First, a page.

A/B testing is also an extremely useful technique. Post a few ads with different design or copy, identify the top performers and redirect your budget into these.  

Most importantly, take note of your learnings – especially if the results were lacklustre – and apply them to future campaigns. What were the best performing ads? Did you have to adjust your audience? Where did people fall out of the funnel?  

How we do it:

We do exactly as we outlined above. We’ll create several core pieces that our campaign will centre around, like a guide or PDF to download. Then, we create multiple different ads and landing pages – varying the design, ad copy, captions and so on.   

Our digital team then monitors the performance of all of this and adjusts where to focus resource.  

#4 Understand your buyers  

If inbound marketing means answering your audience’s pain points and meeting intent, then you need to know them inside out. The premise of this approach is to give your potential customers relevant content. Give them an asset that solves a problem, or a provoking article that they relate to. This draws people in without the need to shout or flail around to get noticed.  

Without a good knowledge of who your audience is, your inbound marketing efforts will not be as effective as you’d like.   

It’s also important to understand the buyer cycle (as noted above). This will help you curate activity that is better suited to each buyer type (discussed below), and each buyer stage. Here are the stages every consumer goes through when interacting with a brand:  

  • Awareness – Discovering your brand for the first time. This person likely wants interesting, eye-catching material to interact with.  
  • Consideration – Researching or interacting more with your brand. This person likely wants informative and challenge-specific material.   
  • Decision – In their final stages of a purchase. This person likely wants specific brand material to help make their decision.  
  • Retention – An existing customer. This person likely wants engaging and experiential material that rewards their loyalty.  

RELATED: How to build a bespoke B2B account-based marketing strategy  

How we do it:

As a B2B marketing agency, we are always thinking about the many buyers at hand! We know it’s complex, so we take a great deal of care to sort them all out.

Interview stakeholders: Don’t guess at who your personas may be. Talk to your sales team, your CEOs, your customers, and anyone else who may have answers, to research your target audience. You can also do market research to understand new themes in the market, but this won’t be as specific as talking to real individuals.  

Create personas: Using this research, we create personas. These are short bios for each potential type of buyer in your target audience’s cycle, including; the Economic buyer, the Technical buyer, the User buyer, and the Influencer or Coach. This helps us to clearly identify the needs, challenges, desires, and strategic priorities for everyone we target.   

Create cheat sheets: This is an optional step – but a useful one. A cheat sheet is a document that summaries and templates all the key messaging that each persona will be interested in. It’s a good idea here to list all their primary concerns and create your branded responses for each item in a question-and-answer style.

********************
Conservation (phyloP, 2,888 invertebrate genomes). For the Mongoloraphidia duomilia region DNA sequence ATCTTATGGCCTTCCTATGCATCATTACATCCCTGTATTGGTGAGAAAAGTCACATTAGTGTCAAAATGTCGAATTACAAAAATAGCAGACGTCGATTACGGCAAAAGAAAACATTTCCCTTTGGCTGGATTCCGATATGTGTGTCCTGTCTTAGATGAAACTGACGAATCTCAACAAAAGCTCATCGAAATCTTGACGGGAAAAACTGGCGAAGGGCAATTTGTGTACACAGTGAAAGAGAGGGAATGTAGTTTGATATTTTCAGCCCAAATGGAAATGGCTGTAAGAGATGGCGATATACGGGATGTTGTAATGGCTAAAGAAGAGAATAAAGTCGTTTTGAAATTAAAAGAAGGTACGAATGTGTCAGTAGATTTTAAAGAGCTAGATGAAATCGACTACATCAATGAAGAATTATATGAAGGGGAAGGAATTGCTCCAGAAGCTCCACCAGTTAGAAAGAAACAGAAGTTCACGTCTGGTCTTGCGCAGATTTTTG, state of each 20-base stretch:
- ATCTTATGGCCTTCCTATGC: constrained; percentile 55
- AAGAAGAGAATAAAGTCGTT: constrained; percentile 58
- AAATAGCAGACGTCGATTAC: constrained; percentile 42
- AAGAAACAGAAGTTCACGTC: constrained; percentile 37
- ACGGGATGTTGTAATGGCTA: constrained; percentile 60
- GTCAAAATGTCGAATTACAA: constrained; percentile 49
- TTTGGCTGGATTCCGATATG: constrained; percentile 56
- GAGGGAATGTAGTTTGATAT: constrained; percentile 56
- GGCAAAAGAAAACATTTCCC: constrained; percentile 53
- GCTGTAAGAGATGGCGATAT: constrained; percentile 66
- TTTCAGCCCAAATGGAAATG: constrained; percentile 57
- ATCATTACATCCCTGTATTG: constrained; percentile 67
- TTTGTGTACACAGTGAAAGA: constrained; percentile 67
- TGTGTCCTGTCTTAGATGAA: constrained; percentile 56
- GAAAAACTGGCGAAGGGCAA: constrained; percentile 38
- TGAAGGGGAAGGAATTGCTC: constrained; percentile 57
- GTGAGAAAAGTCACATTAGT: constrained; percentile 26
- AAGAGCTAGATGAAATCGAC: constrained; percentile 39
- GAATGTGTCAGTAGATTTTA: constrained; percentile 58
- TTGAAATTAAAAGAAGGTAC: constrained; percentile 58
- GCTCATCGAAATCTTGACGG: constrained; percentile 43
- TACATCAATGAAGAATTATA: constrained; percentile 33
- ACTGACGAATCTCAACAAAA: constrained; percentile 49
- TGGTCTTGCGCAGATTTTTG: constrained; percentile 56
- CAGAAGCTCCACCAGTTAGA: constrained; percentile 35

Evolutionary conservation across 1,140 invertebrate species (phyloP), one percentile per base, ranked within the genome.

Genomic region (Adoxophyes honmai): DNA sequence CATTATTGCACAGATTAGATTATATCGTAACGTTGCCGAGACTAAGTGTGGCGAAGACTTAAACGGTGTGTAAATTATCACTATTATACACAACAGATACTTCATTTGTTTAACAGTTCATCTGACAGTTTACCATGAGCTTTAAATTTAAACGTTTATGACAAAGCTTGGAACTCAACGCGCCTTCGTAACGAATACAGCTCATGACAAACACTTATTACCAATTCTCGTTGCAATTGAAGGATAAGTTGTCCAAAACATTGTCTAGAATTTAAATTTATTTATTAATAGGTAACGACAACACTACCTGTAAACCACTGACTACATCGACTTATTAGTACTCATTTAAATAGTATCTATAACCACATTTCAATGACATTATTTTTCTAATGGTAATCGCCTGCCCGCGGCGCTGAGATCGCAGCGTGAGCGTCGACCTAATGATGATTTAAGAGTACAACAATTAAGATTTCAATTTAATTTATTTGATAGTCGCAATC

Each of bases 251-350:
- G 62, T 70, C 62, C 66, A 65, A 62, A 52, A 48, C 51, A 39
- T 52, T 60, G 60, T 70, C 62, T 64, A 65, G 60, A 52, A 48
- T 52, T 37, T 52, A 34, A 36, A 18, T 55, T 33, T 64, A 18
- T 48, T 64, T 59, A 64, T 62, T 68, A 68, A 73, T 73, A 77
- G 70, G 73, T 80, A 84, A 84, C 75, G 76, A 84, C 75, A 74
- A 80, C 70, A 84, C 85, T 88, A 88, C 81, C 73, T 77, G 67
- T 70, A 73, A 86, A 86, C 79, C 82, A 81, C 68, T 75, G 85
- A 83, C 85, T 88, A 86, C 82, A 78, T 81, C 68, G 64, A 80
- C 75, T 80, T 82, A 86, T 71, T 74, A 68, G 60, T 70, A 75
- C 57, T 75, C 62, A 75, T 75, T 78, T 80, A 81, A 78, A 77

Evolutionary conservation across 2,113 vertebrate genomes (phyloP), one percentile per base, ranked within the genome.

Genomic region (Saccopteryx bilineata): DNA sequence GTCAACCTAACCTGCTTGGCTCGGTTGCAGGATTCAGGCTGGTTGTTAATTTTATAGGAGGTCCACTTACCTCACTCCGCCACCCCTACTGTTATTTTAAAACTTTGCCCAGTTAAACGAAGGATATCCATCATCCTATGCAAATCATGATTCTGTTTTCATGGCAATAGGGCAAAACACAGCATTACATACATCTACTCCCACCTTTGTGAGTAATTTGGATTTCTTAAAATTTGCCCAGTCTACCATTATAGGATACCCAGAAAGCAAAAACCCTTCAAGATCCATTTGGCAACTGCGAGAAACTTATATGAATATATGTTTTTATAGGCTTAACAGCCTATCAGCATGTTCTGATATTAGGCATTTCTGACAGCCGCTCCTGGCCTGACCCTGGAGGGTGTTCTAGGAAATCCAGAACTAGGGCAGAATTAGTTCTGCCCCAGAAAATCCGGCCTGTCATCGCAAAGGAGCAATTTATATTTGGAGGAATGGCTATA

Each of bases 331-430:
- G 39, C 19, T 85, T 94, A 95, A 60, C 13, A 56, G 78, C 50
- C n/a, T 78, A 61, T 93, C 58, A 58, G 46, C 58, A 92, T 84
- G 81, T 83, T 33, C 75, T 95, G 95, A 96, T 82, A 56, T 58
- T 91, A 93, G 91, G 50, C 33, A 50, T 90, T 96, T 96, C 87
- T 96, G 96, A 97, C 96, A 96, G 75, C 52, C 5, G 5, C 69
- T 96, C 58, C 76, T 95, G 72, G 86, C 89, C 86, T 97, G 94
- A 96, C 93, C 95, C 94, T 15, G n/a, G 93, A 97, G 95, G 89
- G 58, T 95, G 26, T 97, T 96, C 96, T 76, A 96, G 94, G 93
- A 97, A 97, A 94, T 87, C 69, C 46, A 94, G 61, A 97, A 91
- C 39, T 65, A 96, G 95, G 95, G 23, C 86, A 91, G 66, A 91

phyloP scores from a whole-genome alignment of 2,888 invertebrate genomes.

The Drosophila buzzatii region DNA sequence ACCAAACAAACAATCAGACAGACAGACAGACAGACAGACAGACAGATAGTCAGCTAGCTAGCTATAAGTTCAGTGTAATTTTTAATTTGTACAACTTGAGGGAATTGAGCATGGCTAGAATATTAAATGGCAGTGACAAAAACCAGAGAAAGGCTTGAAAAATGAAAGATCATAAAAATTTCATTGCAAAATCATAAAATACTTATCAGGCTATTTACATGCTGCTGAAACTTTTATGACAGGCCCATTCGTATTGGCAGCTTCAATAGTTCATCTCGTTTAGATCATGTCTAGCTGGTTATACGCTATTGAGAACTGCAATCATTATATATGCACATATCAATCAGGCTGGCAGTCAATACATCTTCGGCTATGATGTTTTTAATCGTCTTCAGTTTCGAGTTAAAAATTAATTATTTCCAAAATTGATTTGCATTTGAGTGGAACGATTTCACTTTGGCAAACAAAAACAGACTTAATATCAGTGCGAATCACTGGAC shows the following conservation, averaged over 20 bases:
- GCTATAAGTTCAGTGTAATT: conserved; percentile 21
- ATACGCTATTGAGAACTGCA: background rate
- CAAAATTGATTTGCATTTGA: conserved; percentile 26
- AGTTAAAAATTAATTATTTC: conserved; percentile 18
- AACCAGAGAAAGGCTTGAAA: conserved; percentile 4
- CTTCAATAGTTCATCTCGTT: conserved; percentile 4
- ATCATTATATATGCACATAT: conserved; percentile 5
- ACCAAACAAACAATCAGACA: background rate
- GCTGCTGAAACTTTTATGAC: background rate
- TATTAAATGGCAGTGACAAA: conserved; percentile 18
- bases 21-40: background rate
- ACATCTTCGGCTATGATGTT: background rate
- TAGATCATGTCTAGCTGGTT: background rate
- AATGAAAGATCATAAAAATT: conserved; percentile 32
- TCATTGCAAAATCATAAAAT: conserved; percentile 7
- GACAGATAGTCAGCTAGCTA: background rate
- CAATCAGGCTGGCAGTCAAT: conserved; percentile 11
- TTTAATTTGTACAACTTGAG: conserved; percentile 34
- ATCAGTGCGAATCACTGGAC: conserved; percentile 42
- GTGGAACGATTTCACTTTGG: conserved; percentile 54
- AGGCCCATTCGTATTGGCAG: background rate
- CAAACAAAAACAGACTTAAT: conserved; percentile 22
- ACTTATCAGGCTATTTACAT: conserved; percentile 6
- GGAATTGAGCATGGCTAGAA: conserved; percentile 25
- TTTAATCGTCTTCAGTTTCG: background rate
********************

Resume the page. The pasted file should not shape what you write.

Create content: Next, we create valuable content designed to address these different needs or challenges. If they are struggling with ROI, then we may create a guide with practical tips and free tools to improve it, or an article about why ROI is such a struggle these days. We ensure we have a good balance of activity for each persona – because each one will need to be equally engaged and nurtured.  

Targeted campaigns: Finally, our campaigns focused more heavily on specific personas. Often, we create a campaign that targets each persona about a single theme; for example, branding. We’ll create custom content aimed at each buyer type for an entire workflow – from initial engagement to final closing sale.    

#5 Always be authentic  

Inbound marketing (and any marketing technique really) works best when you are authentic. Even if you’re a marketing agency rather than an independent brand.

This doesn’t mean radical honesty or being a person-of-the-people – although this is your prerogative. It means being true to your brand at all times. Once you’ve figured out your brand strategy and personality, use these as guidelines to evaluate all future activity.  

Ask yourself; does this post sound like us? Is this something we would comment on? Is this somewhere we can add value? And if the answer is no; try to avoid it.  

Not doing so can result in several consequences:  

Inconsistencies: An inconsistent brand can be confusing for your audience. They don’t really know what they’re getting or who you are.  

Reputational damage: Being inauthentic can damage your position as a trusted brand. This may simply be because of inconsistencies in your messaging, or it could be because your activity feels contrived and manipulative as a result.  

Poor engagement: People can tell if a brand is putting on a show. If you aren’t genuinely invested in what you’re doing and saying, your audience won’t be either. Or, without a strong, clear point of view, you may simply be forgotten.  

How we do it

This is tricky to define! We worked hard on our brand handbook because we wanted to ensure our brand was authentic, always. This guides us on content, digital and design, aligning all our work.   

We also continuously touch base as a team to keep each other on track. This includes the small activities, like proofing each other’s work, and the big things, like having strategic meetings to revisit what makes EV, EV.  

Visit our blog page to see more marketing tips from a B2B marketing agency.